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Anna Campas ’71
Campas ’71 Enjoys the Ups and Downs of Recent Projects

Anna Campas ’71 can’t have a bad day at work.

That’s because the product of her latest project, a restored turn-of-the-century carousel installed in the New York State Museum’s new Terrace Gallery, located in Albany, N.Y., is up-and-running every day.

“I always know I can go for a ride on the carousel to take my mind off things,” says Campas. “There are usually as many adults riding it as children!”

The carousel is the centerpiece of the museum’s newest exhibit, “Windows on New York,” which opened in November in the brightly renovated fourth-floor gallery. The exhibit includes splashy displays of seven regions around the state, showcasing such items as a New York Stock Exchange stock-trading station, the 1932 Packard driven by state governors, and an Adirondack fire-spotter’s biplane, suspended from the ceiling.

“It’s an impressionistic collage of New York state in the 20th century,” says Campas, who provided structural engineering expertise, as well as serving as project manager for the gallery renovation and carousel restoration.

A focus of the renovation was the addition of a 3,500-square-foot glassed-in enclosure for the carousel, which offers riders sweeping vistas of Albany and beyond in three directions. The enclosure is a circular space supported by exposed steel trusses.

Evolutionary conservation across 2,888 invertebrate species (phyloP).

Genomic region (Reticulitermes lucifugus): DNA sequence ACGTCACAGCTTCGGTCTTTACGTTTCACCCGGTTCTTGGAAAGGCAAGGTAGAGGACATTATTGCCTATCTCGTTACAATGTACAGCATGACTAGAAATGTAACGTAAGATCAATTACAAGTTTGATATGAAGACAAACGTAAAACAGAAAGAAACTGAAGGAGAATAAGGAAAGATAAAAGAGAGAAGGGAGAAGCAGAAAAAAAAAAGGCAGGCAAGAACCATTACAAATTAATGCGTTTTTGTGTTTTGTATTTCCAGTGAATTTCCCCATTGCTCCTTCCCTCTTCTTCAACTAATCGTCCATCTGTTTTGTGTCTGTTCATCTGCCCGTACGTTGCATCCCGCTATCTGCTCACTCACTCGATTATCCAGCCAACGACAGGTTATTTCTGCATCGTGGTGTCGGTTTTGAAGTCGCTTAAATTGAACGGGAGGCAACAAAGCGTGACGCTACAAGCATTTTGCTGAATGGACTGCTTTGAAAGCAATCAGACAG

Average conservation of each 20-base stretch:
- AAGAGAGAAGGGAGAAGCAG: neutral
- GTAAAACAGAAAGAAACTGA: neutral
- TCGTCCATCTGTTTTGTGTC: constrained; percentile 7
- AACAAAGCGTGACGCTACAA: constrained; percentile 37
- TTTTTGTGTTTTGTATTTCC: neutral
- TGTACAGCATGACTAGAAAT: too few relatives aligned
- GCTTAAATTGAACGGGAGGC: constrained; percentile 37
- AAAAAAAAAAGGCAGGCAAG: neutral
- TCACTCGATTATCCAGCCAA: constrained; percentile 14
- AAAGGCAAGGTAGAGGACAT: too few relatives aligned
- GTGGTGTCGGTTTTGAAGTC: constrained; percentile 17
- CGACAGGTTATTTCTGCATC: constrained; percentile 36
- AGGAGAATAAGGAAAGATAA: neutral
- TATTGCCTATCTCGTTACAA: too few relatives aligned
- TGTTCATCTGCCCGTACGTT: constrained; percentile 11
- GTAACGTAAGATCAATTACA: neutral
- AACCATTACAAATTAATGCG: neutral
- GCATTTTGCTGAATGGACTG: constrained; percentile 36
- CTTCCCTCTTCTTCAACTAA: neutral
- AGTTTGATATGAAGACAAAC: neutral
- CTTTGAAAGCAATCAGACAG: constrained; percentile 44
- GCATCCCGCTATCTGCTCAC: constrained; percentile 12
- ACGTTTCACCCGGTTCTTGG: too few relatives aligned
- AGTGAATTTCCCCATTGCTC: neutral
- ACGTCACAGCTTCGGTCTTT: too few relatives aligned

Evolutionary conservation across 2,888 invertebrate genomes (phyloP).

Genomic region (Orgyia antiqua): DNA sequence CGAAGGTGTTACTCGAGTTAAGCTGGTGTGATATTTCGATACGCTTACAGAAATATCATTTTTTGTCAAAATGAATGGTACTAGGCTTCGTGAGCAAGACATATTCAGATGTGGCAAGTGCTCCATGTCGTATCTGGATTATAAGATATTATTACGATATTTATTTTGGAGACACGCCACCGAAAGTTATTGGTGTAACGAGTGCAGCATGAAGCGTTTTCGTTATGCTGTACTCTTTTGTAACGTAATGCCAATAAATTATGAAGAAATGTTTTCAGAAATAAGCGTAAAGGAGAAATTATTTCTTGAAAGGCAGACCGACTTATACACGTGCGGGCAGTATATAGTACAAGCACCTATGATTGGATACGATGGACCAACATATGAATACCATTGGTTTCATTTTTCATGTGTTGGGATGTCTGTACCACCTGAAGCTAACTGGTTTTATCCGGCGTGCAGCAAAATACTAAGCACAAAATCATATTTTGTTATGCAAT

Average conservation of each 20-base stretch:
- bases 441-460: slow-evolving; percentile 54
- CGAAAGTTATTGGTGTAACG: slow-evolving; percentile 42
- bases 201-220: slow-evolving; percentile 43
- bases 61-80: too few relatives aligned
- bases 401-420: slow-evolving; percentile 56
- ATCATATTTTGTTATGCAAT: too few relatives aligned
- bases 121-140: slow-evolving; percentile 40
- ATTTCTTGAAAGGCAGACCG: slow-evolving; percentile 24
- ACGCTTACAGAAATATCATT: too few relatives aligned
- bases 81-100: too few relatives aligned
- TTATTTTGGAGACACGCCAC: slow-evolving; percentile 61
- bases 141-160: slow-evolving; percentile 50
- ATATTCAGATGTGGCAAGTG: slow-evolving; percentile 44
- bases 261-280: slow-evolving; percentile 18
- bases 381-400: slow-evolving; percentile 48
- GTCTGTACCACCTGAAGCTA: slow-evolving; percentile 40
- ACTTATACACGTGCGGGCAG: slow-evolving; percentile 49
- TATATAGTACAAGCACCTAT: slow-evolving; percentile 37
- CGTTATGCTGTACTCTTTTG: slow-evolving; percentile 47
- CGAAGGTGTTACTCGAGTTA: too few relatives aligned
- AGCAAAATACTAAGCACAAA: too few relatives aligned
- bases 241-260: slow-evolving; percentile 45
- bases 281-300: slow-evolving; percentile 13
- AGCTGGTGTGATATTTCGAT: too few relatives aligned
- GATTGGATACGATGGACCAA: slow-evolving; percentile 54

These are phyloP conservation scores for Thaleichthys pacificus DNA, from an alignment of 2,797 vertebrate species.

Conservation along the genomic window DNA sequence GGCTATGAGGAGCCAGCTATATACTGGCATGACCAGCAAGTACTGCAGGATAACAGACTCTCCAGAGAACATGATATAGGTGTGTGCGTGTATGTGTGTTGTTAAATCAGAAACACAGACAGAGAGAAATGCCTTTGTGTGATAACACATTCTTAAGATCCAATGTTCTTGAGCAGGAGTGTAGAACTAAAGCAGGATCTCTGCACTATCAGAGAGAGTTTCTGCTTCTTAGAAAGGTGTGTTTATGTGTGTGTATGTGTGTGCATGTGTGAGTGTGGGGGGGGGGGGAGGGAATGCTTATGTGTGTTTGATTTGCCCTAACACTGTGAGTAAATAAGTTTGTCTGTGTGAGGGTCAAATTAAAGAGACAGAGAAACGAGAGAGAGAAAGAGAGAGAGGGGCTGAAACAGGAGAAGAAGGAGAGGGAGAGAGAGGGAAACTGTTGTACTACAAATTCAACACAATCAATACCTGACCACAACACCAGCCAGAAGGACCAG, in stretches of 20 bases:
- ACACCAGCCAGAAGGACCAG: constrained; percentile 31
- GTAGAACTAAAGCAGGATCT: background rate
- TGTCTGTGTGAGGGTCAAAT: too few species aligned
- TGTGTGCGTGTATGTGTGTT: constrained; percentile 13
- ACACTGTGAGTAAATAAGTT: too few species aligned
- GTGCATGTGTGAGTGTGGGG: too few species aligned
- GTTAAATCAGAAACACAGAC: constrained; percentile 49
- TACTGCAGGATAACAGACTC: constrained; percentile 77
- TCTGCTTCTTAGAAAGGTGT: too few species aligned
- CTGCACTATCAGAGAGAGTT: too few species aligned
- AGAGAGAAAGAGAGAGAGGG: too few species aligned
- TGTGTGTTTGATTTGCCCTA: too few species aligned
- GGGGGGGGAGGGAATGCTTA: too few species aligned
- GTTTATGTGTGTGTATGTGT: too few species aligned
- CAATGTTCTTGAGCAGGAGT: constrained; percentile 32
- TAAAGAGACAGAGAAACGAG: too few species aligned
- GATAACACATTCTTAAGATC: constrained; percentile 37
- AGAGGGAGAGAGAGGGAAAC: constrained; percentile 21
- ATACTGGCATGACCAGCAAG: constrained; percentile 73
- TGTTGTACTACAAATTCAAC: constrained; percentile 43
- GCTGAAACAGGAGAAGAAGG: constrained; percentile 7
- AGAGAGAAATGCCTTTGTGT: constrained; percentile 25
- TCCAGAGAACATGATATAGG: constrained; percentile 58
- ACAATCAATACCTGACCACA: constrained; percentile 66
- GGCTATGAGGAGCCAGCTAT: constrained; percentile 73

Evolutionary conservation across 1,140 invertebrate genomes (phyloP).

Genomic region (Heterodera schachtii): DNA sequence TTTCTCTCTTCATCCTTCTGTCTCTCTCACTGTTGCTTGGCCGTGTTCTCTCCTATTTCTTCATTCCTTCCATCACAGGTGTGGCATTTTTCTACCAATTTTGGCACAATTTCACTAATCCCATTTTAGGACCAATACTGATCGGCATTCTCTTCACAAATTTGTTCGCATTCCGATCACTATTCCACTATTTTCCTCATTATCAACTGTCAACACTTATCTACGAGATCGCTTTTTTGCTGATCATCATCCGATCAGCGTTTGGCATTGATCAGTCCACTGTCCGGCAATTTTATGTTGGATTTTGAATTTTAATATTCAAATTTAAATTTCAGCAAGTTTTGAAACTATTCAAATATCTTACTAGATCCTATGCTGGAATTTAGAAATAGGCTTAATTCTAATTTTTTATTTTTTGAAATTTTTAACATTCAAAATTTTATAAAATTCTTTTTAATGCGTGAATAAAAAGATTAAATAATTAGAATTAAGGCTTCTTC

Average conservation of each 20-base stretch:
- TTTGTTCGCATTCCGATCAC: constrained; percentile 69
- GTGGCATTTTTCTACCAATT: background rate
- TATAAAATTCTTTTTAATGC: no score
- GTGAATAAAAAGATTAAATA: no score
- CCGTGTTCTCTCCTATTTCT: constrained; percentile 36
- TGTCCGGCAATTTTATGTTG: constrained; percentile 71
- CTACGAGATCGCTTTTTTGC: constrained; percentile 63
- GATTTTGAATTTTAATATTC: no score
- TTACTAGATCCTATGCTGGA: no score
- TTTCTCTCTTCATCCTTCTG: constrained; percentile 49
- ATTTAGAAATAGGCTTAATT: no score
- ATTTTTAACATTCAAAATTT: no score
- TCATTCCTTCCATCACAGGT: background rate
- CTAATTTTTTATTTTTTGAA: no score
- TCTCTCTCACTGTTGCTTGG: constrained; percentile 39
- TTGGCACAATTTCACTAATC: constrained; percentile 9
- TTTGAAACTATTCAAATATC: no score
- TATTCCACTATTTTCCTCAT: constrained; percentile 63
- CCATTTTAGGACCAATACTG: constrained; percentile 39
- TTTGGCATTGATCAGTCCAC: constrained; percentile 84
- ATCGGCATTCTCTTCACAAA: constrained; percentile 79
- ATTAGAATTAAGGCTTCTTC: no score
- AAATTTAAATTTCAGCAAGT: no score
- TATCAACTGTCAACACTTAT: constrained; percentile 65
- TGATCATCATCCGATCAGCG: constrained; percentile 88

“The design challenge was to take the organic, warm elements of the wooden carousel and juxtapose them successfully with the ‘cool’ materials—steel, glass, and marble—of the existing monumental structure,” says Campas. “The contrast of the two makes for a visually stimulating setting.”

Campas, who earned bachelor’s degrees in building sciences and architecture at Rensselaer, is a registered architect and professional engineer with New York state’s Office of General Services, where she works with Jim Davies, AIA ’71, director of design, and William O’Connor, AIA ’65, deputy commissioner for design and construction.

Other high-profile projects Campas has managed include the recent “facelift” of the State Education Building, also in Albany, a neoclassical structure boasting a 520-foot-long colonnade.

“The project was to repair and clean the marble facade of this National Register building, and the results are stunning,” says Campas, noting that the marble hails from the same Danby, Vt., quarry as that used in the Jefferson Memorial in Washington, D.C.

On both projects, Campas worked closely with David Biggs ’72, whose firm, Ryan-Biggs Associates, provided structural engineering services.

Campas is currently working with the N.Y.S. Department of Transportation on the design of an equipment management facility based on renewable energy sources. In keeping with the current shift in the architectural profession toward sustainability, Campas says, she is pursuing certification as a green building designer.

Rensselaer Magazine: March 2002
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